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Working for Fair Elections in New York

by Kristen Essel and Ashley McKay

Public Citizen interns

The police officers pushed us toward our fellow protestors to clear an aisle. The officers stood between the crowd we were in and 21 protestors who sat in front of the doors to the Independent Democratic Caucus’ office.

We were at the Capitol building in Albany, N.Y., with people from a coalition of organizations, holding up signs calling for state senators to vote on issues that ranged from protecting the environment, to guaranteeing equality for female and transgender citizens of New York.

We were there to campaign for a public campaign financing system to limit large corporate and individual funding of New York state elections. The Fair Elections Act called for a financing system in which, for every dollar given by an individual to a candidate, six dollars would be given by the state, up to a certain threshold.

This system would have created an incentive for candidates to collect multiple small donations from many people rather than collect primarily large contributions from a few corporations and very wealthy individuals.

This system already works in New York City, which implemented a small-donor matching system in 1998. According to a study by Citizens Union of the City of New York, a larger group of candidates ran for office to the City Council because of the city’s public financing system and the challenger was more likely to be victorious over the incumbent.

Another study, by the Brennan Center, shows that a much more racially and economically diverse pool of people contribute to City Council candidates in New York City than to candidates running for state office as a result of the small-donor matching system. Further, the study shows that City Council candidates who participate in the city’s public financing system rate the value of their constituents higher than State Assembly candidates do.

We went to Albany as part of Public Citizen’s Democracy is For People campaign to support the Fair Elections Act. We also went to Long Island to volunteer with the Long Island Progressive Coalition (LIPC). With LIPC, we focused our efforts on persuading Senator Jack Martins of Great Neck to vote in favor of the bill.

Every morning at 7 a.m., we were at the Great Neck train station, distributing fliers to commuters heading into the city and speaking with them about campaign finance reform and the Fair Elections Act. After a few days, we started seeing some of the same people, who gave us feedback about our effort. Many people said that they called Senator Martins and asked for his support on the issue. Some even thanked us for the work we were doing.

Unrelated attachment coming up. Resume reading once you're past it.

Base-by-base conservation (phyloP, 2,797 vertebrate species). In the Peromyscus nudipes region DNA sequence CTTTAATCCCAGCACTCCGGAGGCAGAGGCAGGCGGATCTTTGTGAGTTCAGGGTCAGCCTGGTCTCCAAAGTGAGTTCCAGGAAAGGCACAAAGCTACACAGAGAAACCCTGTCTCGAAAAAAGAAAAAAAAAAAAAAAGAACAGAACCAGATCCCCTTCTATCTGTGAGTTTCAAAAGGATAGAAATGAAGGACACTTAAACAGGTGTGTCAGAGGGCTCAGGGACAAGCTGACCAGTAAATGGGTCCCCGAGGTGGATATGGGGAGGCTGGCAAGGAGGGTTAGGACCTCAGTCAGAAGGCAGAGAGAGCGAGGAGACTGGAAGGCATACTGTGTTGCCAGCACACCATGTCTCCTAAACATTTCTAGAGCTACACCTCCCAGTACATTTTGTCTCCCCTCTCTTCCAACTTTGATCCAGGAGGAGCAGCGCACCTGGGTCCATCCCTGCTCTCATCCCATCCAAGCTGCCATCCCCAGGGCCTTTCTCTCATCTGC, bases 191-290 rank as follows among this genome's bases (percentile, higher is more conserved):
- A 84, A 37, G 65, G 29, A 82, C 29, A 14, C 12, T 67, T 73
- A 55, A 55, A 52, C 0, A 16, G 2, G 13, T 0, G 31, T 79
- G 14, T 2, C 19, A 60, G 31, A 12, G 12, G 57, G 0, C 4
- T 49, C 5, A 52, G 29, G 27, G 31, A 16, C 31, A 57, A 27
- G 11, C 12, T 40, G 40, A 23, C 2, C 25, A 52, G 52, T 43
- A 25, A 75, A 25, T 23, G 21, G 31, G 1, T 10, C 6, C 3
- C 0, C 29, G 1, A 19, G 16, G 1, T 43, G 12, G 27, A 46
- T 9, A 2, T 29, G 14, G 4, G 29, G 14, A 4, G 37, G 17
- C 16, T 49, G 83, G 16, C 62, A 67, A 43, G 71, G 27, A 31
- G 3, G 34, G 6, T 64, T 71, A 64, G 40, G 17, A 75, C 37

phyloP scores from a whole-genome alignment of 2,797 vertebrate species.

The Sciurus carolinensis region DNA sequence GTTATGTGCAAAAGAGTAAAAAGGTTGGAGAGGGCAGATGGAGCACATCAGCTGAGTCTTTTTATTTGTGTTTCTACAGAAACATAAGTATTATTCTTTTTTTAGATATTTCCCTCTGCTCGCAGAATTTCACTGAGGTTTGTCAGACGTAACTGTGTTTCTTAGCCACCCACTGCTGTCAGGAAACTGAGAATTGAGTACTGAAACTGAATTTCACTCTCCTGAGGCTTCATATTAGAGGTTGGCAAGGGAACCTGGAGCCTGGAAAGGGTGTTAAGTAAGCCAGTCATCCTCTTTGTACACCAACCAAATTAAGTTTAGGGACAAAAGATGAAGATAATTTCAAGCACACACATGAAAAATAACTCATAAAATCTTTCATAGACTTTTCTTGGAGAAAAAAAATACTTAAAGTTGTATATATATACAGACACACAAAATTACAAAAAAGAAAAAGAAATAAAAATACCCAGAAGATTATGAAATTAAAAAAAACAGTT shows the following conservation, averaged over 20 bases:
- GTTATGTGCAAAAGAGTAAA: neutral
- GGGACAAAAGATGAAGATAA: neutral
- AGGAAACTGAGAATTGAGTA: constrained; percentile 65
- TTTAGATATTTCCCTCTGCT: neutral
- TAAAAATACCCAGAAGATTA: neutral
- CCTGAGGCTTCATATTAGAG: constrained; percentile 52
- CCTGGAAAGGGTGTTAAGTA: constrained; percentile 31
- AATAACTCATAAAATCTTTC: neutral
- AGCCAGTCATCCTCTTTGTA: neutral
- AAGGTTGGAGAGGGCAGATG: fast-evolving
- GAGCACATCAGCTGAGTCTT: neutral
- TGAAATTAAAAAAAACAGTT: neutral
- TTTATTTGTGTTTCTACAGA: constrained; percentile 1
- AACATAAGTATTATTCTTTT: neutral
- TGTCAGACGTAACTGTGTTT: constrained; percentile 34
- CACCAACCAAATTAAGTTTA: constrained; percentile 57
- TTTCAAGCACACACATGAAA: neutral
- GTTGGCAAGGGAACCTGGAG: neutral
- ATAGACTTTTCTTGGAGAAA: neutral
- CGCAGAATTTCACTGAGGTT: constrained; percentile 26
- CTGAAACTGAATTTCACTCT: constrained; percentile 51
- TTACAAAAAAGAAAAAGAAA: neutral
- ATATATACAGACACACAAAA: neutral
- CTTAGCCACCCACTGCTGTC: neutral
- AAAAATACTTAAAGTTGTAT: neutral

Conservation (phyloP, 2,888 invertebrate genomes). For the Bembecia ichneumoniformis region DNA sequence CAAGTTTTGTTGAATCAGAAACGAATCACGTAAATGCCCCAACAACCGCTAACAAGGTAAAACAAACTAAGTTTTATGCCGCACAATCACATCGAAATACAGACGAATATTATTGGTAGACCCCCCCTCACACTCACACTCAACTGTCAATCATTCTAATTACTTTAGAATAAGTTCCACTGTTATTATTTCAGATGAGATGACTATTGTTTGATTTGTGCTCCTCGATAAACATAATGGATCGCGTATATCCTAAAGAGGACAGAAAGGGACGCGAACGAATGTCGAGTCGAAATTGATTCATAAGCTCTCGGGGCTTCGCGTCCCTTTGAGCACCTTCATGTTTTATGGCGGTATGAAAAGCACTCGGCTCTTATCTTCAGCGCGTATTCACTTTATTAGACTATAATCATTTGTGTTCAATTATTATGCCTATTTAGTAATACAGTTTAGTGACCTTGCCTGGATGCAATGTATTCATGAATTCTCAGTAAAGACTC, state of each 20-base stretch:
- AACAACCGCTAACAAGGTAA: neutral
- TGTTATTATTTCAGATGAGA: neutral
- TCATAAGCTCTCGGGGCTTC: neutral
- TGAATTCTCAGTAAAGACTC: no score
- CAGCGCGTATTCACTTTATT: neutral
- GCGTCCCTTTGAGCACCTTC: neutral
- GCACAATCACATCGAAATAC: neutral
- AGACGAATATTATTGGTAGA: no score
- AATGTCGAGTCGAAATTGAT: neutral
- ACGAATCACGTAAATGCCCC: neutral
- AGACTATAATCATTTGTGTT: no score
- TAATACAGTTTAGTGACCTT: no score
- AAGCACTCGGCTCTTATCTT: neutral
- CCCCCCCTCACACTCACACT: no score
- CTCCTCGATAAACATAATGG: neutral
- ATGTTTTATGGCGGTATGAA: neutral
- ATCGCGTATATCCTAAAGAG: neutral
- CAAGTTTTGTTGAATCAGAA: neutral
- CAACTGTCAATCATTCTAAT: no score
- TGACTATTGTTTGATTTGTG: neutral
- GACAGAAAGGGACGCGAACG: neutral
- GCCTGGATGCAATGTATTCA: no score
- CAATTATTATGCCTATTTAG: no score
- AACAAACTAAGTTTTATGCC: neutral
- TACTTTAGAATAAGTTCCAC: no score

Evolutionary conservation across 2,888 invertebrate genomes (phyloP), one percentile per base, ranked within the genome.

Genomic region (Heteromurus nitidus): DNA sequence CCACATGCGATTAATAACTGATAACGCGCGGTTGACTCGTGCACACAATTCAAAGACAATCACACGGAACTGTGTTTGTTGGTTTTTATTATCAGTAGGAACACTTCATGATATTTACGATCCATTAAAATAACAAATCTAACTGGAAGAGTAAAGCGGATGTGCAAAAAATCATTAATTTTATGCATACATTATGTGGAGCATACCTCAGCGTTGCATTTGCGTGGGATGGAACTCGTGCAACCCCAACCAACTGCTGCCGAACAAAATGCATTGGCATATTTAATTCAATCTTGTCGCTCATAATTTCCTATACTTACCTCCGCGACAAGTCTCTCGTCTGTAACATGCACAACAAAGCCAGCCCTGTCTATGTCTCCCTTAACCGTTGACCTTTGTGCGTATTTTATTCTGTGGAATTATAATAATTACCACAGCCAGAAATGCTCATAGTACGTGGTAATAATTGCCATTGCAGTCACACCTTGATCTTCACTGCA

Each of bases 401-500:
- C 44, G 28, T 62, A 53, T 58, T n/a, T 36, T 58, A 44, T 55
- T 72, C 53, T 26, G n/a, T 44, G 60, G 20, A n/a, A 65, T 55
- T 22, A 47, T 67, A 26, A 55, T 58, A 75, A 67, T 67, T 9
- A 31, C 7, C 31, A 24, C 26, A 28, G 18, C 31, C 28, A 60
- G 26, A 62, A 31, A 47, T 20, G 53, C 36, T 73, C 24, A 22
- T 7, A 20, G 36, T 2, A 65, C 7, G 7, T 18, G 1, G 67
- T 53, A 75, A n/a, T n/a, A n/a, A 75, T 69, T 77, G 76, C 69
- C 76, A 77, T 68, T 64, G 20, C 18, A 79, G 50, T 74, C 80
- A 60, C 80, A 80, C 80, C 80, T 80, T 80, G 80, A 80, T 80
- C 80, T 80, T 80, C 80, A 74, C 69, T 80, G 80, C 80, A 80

During the week of June 17, the last week of the legislative session, the bill looked like it had enough votes in the Senate to pass, but there was a problem. The Fair Elections Act was not going to be brought to the Senate floor for a vote. The Senate majority coalition, made up of legislators from the Republican Party and the Independent Democratic Caucus, refused to bring the Fair Elections Act to the floor for a vote.  And this was not just for our bill, but also for six other pieces of progressive legislation that would have helped New Yorkers around the state.

On June 18, groups working for the six pieces of blocked legislation joined together to march on Albany. We demanded that each piece of legislation receive a vote in the Senate.  Twenty-one activists held a sit-in, blocking the office doors of Co- Majority Leader Senator Jeffrey Klein and the Independent Democratic Caucus. The police were called in, and they arrested each of the 21 activists. To see civil disobedience firsthand like that was very powerful. You could see the dedication that each person had for our issues.

Despite these efforts, the Fair Elections Act was never voted on. Instead, Gov. Andrew Cuomo created a Moreland Commission, tasked with reviewing political corruption in Albany. The Moreland Act grants a governor authority to investigate any state agency — in this case, the state Board of Elections. This commission will review corruption charges of public officials, campaign financing and contribution limits, and how adequately New York’s election laws are enforced. The commission is scheduled to release its findings and recommendations in a preliminary report on Dec. 1, 2013.

The challenge ahead will be to make sure that report that the Moreland Commission releases is as strong as possible and that its recommendations are implemented.

Look out for ways that you can get involved in this effort through Public Citizen and Fair Elections of New York.  We want to keep building momentum for next year when we as we work to make sure the recommendations of the Moreland Commission are implemented, and we will continue to fight for the passage of the Fair Elections Act.

The effort to pass public financing in New York is a key part of the national movement to get corporate money out of elections. It is time for our lawmakers, the people we elect to represent us, to have the choice to opt out of accepting corporate contributions and still have a chance of winning their election. The Fair Elections Act would do just that.